LONDON – Baroness Sayeda Warsi has lamented the negative portrayal of Islam in the British media, warning that it is much worse than it was a decade ago.
“I could spend hours and hours on negative depiction by the written press,” she said, Anadolu Agency reported.
Warsi was addressing the House of Commons’ Home Affairs Committee on “hate crime and its violent consequences.”
The former Tory co-chair and member of the House of Lords added that low-level poisoning via negatively-written stories was now a “daily occurrence”.
She added that the Independent Press Standards Organization (IPSO) was “not fit for purpose” to handle complaints about fake anti-Muslim stories.
While reporters could not get away with homophobic, racist, and anti-Semitic reports, anti-Muslim reporting was allowed and has gotten “much worse than it used to be in 2011.”
“IPSO allows discrimination against a certain group. It should re-think about their role,” she said.
Chris Frost, the chairman of the National Union of Journalists, echoed a similar opinion, adding he believed that the “problem is a large-scale” problem now.
Frost told the committee that some of the evidence he gathered was appalling, namely how some editors instructed their reporters to write stories in a particular way.
“One of the best ways of selling newspapers is making people believe that there is a risk. Because of the ISIS [Daesh], Muslims are the group targeted,” he said.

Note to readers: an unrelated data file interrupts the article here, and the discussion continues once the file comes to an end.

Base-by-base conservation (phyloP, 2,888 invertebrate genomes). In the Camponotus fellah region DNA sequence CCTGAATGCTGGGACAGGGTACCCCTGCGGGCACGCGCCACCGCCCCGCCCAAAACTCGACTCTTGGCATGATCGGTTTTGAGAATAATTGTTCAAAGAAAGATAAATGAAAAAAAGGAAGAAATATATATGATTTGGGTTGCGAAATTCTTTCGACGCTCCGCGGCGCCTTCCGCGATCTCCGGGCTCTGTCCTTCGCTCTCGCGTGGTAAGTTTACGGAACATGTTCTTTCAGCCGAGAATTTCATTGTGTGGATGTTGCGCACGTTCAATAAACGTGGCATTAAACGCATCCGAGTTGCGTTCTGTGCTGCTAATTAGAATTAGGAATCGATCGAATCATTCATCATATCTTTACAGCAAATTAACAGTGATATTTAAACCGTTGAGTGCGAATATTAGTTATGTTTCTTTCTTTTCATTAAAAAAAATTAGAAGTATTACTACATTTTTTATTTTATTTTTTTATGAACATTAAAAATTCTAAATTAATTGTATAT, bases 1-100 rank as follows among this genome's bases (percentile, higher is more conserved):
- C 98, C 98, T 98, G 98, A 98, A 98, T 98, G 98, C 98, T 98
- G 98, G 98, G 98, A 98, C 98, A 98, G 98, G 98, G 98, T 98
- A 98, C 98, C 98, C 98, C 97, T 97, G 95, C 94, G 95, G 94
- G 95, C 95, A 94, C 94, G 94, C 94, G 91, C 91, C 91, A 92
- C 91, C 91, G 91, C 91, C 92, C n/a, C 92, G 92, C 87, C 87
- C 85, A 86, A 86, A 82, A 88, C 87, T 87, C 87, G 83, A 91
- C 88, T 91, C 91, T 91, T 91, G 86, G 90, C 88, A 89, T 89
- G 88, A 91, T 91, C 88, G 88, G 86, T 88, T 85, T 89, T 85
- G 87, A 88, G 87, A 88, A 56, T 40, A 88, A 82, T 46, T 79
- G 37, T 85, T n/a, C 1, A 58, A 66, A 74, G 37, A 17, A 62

Frost underlined that as much as 64 percent of the British public received information about Islam and Muslims through the media, most not seeking any further information.
“It is vitally important for newspapers to know what they are talking about,” he said.
As a result of the negative media portrayal, Warsi told the committee that young Muslim girls wearing hijab are now standing by the walls in tube stations with the fear of being pushed on the rails.
“I did not think we would still have a debate about the headscarf in 2018,” she said.
Frost also pointed out that the negative Muslim coverage by the national print media encouraged individual blog writers to do the same.
“Especially the tabloids choose those stories deliberately because they know it would sell,” he said.
Warsi urged the prime minister and the leader of the opposition party to give a major speech about Muslims’ contribution to the UK.
Anti-Muslim attacks in the UK spiked after deadly terror attacks in Manchester and London Bridge last year, according to official figures.